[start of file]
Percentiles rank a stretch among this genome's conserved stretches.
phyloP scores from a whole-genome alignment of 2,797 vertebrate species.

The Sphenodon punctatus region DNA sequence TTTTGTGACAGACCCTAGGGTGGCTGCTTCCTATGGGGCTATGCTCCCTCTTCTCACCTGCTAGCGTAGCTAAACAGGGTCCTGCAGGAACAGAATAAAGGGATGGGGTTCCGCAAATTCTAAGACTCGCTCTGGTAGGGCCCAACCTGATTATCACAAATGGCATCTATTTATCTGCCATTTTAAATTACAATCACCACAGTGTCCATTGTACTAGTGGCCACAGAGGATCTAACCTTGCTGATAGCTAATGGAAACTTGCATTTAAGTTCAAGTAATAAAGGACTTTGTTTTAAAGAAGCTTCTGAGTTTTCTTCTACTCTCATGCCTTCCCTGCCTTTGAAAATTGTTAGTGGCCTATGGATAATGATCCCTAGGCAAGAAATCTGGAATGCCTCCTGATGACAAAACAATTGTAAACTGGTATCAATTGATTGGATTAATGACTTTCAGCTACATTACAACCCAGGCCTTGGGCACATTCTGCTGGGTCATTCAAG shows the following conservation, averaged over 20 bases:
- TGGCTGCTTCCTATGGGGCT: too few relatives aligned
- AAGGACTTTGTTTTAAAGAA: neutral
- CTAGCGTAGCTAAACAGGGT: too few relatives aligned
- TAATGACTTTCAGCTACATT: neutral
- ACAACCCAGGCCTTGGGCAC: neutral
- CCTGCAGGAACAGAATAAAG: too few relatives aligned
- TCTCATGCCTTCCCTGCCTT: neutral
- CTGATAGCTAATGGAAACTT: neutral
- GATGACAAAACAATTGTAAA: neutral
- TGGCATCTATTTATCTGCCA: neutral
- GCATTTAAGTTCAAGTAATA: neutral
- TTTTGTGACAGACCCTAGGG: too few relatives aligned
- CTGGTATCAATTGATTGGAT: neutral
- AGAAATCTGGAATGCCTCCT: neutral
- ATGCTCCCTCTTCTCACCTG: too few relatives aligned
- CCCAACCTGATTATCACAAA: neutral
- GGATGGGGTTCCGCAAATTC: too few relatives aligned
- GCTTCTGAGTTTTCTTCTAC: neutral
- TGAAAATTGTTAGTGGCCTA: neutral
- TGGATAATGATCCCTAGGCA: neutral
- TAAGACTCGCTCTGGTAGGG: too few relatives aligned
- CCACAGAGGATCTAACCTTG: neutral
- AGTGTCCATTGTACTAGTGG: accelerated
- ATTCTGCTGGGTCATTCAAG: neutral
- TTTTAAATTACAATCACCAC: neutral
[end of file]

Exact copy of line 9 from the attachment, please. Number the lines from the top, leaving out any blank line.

- CCTGCAGGAACAGAATAAAG: too few relatives aligned